Home Tech Updates Cloudflare malfunction in 19 data centers worldwide due to its own fault

Cloudflare malfunction in 19 data centers worldwide due to its own fault

by Helen J. Wolf
0 comment

Content delivery network Cloudflare says the outage of 19 of its data centers yesterday resulted from a change in a long-term project to increase resilience in the busiest locations.

Many sites went down as a result, including Discord and Shopify. The company says that while these locations, including Mumbai, Osaka, Singapore, Sydney, and Tokyo, make up just 4% of its total network, the outage affected 50% of the real applications.

Cloudflare says the first outage started on June 21 at 06:27 UTC. At 06:58 UTC, the company brought the first data center back online, and by 07:42 UTC, all data centers were online and working properly.

In a statement on its blog, Cloudflare said, “We are very sorry for this outage. This was our mistake and not the result of an attack or malicious activity.”

Cloudflare malfunction in 19 data centers worldwide due to its own fault

The company has spent 18 months converting its busiest locations to a more flexible and resilient architecture. During this time, Cloudflare has converted 19 of its data centers to this architecture, internally called Multi-Colo PoP (MCP).

Cloudflare says this new architecture offers significant reliability improvements, allowing it to perform maintenance in those locations without disrupting customer traffic. But those locations also carry a substantial portion of Cloudflare traffic, so any problem there can have a broad impact.

Network networks like CInternete use a protocol called BGP to be reachable online. As part of this protocol, operators define policies determining which prefixes (a collection of adjacent IP addresses) are advertised to peers (the other networks they connect to) or accepted by peers.

Cloudflare says this policy has separate components, which are evaluated sequentially. As a result, certain prefixes may or may not be advertised. A policy change could mean that a previously announced prefix will no longer be reported, also known as “revoked,” and those IP addresses will no longer be reachable on the Internet.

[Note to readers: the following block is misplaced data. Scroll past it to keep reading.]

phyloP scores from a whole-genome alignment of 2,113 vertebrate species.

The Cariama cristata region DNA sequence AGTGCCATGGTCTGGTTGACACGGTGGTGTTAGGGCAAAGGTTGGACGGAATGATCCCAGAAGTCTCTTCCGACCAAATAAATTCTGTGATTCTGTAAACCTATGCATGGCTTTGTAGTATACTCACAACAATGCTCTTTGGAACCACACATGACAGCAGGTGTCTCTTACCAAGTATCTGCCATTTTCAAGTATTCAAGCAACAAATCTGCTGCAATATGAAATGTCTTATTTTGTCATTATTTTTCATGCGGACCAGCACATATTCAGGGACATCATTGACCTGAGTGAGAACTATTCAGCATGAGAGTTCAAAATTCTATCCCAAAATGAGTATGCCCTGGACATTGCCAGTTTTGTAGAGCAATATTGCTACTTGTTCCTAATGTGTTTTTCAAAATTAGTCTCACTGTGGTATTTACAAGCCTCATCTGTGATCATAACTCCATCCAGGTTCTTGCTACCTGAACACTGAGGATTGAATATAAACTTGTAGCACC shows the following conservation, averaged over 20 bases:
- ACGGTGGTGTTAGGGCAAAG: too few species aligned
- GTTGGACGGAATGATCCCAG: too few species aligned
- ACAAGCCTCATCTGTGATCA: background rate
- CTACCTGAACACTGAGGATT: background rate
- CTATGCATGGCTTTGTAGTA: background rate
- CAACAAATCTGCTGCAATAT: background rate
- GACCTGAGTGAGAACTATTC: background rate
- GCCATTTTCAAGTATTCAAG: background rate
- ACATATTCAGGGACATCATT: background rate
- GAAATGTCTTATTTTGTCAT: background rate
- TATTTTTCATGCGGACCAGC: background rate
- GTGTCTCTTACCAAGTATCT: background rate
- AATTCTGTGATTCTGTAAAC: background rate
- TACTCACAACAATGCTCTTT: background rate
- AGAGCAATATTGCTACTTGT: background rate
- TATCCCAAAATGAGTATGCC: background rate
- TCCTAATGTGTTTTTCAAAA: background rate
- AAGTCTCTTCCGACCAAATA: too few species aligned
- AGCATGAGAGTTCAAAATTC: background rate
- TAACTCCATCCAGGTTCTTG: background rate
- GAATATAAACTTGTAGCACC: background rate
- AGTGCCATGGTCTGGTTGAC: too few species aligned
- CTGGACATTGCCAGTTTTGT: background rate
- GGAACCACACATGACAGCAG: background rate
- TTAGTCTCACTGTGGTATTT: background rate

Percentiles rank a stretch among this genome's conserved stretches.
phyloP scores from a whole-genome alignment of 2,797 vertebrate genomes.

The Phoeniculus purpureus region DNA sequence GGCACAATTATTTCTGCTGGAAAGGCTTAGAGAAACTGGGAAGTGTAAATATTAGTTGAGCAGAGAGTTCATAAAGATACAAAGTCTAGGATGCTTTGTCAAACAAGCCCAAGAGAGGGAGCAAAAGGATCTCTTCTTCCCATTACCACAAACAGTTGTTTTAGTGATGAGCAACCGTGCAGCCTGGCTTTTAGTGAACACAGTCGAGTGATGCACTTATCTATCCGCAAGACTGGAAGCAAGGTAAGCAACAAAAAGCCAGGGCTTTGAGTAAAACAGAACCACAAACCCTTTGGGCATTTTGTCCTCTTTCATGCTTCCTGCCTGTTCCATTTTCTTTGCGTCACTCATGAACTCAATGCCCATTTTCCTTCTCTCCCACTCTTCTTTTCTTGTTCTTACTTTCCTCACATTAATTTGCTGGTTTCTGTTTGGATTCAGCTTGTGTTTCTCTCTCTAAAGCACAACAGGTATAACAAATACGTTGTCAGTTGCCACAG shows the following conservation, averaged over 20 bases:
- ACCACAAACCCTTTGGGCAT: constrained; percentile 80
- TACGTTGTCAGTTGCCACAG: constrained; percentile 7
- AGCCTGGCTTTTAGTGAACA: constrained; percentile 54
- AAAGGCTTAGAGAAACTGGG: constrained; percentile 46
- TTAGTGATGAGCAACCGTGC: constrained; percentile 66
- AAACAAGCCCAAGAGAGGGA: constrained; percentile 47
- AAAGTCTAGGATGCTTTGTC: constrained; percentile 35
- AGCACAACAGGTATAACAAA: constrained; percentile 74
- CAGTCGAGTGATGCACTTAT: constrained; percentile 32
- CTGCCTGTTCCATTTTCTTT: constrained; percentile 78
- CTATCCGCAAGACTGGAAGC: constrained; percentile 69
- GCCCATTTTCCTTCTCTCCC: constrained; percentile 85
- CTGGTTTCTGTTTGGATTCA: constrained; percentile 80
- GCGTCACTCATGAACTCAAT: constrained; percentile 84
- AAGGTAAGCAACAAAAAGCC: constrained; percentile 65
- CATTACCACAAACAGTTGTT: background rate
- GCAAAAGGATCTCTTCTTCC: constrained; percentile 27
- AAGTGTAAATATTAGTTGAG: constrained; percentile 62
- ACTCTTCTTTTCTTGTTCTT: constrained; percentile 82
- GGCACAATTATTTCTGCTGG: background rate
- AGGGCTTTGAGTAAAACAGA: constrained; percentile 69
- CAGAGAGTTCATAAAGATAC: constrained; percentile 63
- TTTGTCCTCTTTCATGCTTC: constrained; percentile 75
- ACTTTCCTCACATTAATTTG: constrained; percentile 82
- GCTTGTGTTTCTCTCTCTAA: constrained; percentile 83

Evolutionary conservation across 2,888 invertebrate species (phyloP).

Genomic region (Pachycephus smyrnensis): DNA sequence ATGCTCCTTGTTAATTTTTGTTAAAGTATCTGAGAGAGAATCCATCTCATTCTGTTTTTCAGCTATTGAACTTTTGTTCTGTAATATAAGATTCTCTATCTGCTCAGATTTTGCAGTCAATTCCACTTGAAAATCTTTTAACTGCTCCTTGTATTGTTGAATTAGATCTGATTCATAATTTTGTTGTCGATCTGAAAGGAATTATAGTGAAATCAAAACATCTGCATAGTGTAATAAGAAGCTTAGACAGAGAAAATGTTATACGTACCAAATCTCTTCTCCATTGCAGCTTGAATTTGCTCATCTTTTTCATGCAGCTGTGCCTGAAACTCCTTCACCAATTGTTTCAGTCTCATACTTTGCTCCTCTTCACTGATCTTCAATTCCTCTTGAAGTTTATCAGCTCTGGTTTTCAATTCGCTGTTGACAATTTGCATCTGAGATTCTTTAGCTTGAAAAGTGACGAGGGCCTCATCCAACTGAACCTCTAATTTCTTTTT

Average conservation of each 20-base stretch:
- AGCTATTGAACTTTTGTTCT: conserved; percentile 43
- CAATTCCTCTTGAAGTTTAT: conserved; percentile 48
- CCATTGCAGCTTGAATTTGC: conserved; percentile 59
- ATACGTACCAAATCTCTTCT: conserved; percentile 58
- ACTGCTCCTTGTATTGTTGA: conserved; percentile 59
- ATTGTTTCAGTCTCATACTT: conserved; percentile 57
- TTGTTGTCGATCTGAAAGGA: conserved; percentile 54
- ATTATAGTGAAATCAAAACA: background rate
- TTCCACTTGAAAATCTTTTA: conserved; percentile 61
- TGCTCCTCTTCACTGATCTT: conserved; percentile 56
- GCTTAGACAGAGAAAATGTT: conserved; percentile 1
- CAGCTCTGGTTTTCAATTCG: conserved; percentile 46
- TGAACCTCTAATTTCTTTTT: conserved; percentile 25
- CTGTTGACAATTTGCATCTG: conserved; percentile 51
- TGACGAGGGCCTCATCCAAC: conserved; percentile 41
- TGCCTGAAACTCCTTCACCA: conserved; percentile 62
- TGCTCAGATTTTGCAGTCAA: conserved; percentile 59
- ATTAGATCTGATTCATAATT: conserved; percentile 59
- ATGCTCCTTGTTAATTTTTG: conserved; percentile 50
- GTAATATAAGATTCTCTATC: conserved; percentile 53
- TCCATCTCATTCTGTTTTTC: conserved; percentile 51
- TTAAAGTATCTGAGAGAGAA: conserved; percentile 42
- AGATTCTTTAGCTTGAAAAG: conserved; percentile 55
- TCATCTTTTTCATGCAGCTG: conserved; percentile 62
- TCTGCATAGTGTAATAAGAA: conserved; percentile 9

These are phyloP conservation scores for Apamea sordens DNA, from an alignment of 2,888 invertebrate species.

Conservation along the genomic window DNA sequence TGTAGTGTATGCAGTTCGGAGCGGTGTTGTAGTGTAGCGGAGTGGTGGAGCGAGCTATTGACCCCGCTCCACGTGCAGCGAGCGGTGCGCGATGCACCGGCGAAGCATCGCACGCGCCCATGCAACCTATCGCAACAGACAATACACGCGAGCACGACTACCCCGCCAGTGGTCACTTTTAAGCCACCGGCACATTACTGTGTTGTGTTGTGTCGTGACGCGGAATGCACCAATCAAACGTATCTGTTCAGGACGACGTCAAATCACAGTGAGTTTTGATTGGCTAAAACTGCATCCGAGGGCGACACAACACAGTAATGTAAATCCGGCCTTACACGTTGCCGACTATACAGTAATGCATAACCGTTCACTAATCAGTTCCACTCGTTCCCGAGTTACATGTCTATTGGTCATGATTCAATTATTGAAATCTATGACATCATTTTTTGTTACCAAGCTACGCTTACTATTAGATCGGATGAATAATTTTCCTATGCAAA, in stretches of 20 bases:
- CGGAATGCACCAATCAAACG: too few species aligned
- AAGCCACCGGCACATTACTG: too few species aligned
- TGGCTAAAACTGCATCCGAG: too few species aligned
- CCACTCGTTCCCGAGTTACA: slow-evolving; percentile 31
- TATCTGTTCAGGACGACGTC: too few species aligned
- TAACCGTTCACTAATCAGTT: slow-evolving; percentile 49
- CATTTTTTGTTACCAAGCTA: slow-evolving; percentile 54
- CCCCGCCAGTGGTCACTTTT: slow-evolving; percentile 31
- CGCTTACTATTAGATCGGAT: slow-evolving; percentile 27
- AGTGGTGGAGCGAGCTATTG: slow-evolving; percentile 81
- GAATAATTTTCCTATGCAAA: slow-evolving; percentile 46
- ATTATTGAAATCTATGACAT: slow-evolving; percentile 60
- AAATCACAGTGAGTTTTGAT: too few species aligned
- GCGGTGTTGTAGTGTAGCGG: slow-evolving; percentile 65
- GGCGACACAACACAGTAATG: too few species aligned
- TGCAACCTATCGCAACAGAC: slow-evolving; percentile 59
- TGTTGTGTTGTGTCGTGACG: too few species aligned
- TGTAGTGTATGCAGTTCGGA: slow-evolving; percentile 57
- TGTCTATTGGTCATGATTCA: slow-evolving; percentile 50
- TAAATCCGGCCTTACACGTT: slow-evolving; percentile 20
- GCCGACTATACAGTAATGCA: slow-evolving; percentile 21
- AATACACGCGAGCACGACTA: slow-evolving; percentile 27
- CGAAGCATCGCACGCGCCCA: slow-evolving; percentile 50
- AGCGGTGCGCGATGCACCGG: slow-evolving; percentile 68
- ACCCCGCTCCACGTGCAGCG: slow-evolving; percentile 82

The company sayInternethile changing its advertising policy for prefixes, a reordering of the terms caused a critical subset of prefixes to be revoked.

Because of this pullback, Cloudflare engineers experienced additional difficulties reaching the affected locations to undo the problematic change. However, the company says it has backup procedures for handling such an event and uses them to take control of the affected sites.

But David Warburton, leader of F5 Labs’ threat research, says this should be a reminder of the dangers of centralizing major cloud solution providers.

“In a traditional internet app deployment model, a server failure or misconfigured application can disable a single website,” he says.

“But similar issues with a cloud solution provider could lead to the shutdown of all of their customers, taking not one website offline, but hundreds or thousands. The impact could affect organizations’ digital experiences, revenues, and reputations.”

Warburton says that cloud solution providers bring immeasurable benefits to their users but that decentralization of the Internet through these clInternettions is creating the very problems the original design of the Internet was supposed to Internetrough redundancy.

ServerChoice Commercial Director Adam Bradshaw says outages could cause businesses serious reputational and financial damage.

“For a small or medium-sized business, the risk of such service disruptions can be critical. Even brief outages in the digital economy can cause damage,” he says.

“Diversifying an IT environment reduces the likelihood that third-party outages will negatively impact a business. Owning the hardware gives an organization greater control, while IT components such as colocation services provide an organization with a backup when cloud services fail.” .”

You may also like